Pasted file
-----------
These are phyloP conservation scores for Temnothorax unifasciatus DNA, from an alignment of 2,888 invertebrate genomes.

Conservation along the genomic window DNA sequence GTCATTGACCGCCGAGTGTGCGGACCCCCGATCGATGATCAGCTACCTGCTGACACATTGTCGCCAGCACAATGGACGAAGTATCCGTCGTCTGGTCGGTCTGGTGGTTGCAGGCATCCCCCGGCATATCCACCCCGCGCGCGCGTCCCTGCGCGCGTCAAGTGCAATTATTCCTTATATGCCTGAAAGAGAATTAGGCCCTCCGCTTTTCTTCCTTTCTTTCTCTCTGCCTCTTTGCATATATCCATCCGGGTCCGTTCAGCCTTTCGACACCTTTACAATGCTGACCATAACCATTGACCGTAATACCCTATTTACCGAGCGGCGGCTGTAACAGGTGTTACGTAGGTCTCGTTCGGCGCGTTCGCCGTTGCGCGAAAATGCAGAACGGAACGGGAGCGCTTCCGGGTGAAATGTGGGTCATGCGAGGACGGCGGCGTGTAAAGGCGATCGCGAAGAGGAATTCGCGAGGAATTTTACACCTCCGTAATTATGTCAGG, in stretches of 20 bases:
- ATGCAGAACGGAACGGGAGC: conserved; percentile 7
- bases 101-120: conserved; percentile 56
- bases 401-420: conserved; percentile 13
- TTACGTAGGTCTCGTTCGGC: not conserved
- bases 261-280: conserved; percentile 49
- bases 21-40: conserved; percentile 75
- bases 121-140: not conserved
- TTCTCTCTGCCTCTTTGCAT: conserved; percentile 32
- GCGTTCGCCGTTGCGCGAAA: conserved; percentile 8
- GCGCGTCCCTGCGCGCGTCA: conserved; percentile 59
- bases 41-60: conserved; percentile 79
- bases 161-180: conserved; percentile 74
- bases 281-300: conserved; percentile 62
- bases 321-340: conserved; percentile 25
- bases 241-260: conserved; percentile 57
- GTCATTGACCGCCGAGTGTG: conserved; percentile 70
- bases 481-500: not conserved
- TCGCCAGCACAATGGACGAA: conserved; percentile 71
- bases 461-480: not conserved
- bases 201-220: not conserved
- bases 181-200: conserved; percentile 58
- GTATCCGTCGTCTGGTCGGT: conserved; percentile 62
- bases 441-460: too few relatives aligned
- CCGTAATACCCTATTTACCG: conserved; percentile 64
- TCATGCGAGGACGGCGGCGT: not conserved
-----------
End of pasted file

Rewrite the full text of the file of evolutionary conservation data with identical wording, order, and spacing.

These are phyloP conservation scores for Temnothorax unifasciatus DNA, from an alignment of 2,888 invertebrate genomes.

Conservation along the genomic window DNA sequence GTCATTGACCGCCGAGTGTGCGGACCCCCGATCGATGATCAGCTACCTGCTGACACATTGTCGCCAGCACAATGGACGAAGTATCCGTCGTCTGGTCGGTCTGGTGGTTGCAGGCATCCCCCGGCATATCCACCCCGCGCGCGCGTCCCTGCGCGCGTCAAGTGCAATTATTCCTTATATGCCTGAAAGAGAATTAGGCCCTCCGCTTTTCTTCCTTTCTTTCTCTCTGCCTCTTTGCATATATCCATCCGGGTCCGTTCAGCCTTTCGACACCTTTACAATGCTGACCATAACCATTGACCGTAATACCCTATTTACCGAGCGGCGGCTGTAACAGGTGTTACGTAGGTCTCGTTCGGCGCGTTCGCCGTTGCGCGAAAATGCAGAACGGAACGGGAGCGCTTCCGGGTGAAATGTGGGTCATGCGAGGACGGCGGCGTGTAAAGGCGATCGCGAAGAGGAATTCGCGAGGAATTTTACACCTCCGTAATTATGTCAGG, in stretches of 20 bases:
- ATGCAGAACGGAACGGGAGC: conserved; percentile 7
- bases 101-120: conserved; percentile 56
- bases 401-420: conserved; percentile 13
- TTACGTAGGTCTCGTTCGGC: not conserved
- bases 261-280: conserved; percentile 49
- bases 21-40: conserved; percentile 75
- bases 121-140: not conserved
- TTCTCTCTGCCTCTTTGCAT: conserved; percentile 32
- GCGTTCGCCGTTGCGCGAAA: conserved; percentile 8
- GCGCGTCCCTGCGCGCGTCA: conserved; percentile 59
- bases 41-60: conserved; percentile 79
- bases 161-180: conserved; percentile 74
- bases 281-300: conserved; percentile 62
- bases 321-340: conserved; percentile 25
- bases 241-260: conserved; percentile 57
- GTCATTGACCGCCGAGTGTG: conserved; percentile 70
- bases 481-500: not conserved
- TCGCCAGCACAATGGACGAA: conserved; percentile 71
- bases 461-480: not conserved
- bases 201-220: not conserved
- bases 181-200: conserved; percentile 58
- GTATCCGTCGTCTGGTCGGT: conserved; percentile 62
- bases 441-460: too few relatives aligned
- CCGTAATACCCTATTTACCG: conserved; percentile 64
- TCATGCGAGGACGGCGGCGT: not conserved